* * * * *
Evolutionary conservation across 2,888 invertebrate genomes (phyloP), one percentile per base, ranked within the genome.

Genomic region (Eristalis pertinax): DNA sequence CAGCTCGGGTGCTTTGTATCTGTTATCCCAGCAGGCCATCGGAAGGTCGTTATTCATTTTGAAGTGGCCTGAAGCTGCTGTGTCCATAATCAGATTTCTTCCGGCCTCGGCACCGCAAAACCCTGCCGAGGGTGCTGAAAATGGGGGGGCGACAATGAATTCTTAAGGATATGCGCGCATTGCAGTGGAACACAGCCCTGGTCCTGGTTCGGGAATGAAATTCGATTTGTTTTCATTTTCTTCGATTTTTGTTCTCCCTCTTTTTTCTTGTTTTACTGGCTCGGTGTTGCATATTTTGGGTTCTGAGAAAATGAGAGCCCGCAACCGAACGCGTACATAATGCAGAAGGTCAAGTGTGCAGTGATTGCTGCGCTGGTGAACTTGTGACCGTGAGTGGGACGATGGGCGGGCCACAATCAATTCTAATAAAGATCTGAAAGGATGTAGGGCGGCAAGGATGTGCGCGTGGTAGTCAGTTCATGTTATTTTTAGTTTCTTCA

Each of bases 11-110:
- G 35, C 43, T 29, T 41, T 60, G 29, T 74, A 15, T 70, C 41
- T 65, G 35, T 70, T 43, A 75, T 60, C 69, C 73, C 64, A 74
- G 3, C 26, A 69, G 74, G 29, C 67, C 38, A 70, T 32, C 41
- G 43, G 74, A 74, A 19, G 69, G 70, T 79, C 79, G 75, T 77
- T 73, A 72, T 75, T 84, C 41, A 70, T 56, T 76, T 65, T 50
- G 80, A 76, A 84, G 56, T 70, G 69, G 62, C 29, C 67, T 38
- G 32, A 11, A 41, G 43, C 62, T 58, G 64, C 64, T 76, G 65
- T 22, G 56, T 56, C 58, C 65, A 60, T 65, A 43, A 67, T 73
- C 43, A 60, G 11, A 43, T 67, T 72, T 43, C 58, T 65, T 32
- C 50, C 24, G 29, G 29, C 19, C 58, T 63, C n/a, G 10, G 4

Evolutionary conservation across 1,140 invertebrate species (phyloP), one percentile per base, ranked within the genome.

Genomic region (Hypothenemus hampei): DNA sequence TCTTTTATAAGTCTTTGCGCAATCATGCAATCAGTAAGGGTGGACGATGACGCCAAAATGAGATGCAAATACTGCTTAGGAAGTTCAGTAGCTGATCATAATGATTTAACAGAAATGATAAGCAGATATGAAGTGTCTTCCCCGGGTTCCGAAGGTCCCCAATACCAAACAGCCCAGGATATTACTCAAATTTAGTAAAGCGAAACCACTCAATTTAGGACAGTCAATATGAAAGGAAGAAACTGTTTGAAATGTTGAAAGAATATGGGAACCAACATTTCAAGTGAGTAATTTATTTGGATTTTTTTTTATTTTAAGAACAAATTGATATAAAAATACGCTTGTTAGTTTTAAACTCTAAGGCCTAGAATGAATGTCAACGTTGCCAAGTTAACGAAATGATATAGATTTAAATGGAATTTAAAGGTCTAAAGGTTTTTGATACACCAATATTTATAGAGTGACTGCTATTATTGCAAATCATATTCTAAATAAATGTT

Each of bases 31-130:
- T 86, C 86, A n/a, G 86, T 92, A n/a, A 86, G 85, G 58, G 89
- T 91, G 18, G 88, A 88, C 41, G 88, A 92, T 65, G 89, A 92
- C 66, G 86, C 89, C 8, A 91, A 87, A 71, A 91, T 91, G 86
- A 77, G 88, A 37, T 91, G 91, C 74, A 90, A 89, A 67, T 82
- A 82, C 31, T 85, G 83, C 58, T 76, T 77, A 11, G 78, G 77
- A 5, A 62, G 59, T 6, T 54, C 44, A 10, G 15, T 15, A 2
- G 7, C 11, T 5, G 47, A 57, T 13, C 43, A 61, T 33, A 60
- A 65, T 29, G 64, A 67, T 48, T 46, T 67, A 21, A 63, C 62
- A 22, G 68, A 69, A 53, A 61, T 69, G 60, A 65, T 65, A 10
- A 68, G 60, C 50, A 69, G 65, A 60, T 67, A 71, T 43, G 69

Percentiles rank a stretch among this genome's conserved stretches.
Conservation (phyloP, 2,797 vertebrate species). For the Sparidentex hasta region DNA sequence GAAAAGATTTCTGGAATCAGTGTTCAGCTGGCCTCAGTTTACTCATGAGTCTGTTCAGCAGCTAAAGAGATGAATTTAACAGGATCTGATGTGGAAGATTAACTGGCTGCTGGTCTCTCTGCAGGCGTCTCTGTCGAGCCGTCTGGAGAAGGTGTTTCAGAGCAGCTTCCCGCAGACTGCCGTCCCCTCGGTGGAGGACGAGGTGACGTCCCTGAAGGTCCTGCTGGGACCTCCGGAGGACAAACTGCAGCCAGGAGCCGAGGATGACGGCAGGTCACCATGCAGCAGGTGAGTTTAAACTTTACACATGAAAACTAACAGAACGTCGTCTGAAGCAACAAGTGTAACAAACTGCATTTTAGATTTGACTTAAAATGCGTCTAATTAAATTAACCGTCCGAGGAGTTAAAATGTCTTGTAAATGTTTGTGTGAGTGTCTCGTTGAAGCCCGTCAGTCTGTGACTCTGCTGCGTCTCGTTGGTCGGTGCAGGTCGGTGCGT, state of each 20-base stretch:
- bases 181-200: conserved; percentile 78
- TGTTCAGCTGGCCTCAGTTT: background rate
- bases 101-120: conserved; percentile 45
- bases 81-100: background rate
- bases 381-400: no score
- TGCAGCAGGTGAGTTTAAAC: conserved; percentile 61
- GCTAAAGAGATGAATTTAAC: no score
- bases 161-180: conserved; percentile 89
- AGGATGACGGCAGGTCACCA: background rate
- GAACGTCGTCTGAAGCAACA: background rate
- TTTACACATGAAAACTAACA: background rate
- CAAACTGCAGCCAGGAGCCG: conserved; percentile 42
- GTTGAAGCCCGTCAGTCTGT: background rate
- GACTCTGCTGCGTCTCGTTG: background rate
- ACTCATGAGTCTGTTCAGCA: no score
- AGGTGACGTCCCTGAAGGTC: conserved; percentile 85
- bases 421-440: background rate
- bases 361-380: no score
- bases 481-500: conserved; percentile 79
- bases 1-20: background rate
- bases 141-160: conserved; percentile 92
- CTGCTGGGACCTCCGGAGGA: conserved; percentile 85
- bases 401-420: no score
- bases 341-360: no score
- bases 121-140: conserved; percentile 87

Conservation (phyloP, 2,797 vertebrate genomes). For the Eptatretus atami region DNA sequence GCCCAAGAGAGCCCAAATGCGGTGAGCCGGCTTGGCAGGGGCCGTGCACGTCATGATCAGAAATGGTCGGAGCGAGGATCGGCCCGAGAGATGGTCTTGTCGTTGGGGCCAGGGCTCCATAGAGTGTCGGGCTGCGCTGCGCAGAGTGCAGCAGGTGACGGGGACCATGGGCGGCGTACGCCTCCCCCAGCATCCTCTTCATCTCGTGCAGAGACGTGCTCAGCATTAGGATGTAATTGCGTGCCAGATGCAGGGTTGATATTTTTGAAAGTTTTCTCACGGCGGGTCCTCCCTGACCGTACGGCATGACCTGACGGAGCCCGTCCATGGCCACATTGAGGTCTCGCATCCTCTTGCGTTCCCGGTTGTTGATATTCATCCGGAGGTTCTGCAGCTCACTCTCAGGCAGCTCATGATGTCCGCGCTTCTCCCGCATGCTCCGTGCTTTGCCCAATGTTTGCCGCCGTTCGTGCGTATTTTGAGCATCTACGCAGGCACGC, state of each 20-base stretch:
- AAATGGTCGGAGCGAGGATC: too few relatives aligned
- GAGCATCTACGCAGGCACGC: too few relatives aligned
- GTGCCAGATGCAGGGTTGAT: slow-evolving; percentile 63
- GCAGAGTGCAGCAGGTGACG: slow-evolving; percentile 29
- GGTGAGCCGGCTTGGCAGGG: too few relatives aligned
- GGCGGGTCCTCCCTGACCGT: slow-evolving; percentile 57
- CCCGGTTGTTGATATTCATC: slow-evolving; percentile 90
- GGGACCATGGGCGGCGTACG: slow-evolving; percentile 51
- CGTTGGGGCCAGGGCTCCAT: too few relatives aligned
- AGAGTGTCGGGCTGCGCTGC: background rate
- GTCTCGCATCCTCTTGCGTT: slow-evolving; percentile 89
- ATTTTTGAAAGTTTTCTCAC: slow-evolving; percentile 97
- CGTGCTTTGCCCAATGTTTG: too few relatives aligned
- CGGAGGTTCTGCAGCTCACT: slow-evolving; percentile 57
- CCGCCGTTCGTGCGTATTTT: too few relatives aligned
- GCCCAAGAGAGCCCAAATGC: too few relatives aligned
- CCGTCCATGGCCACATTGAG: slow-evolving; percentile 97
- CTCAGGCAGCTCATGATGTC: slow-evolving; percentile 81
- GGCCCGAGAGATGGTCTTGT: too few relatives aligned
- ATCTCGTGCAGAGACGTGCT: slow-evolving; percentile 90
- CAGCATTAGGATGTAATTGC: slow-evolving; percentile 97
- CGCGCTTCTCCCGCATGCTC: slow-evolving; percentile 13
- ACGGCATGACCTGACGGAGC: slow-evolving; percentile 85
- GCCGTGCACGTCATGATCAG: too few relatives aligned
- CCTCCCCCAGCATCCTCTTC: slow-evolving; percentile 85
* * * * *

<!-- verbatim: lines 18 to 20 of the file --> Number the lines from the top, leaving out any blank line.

- T 91, G 18, G 88, A 88, C 41, G 88, A 92, T 65, G 89, A 92
- C 66, G 86, C 89, C 8, A 91, A 87, A 71, A 91, T 91, G 86
- A 77, G 88, A 37, T 91, G 91, C 74, A 90, A 89, A 67, T 82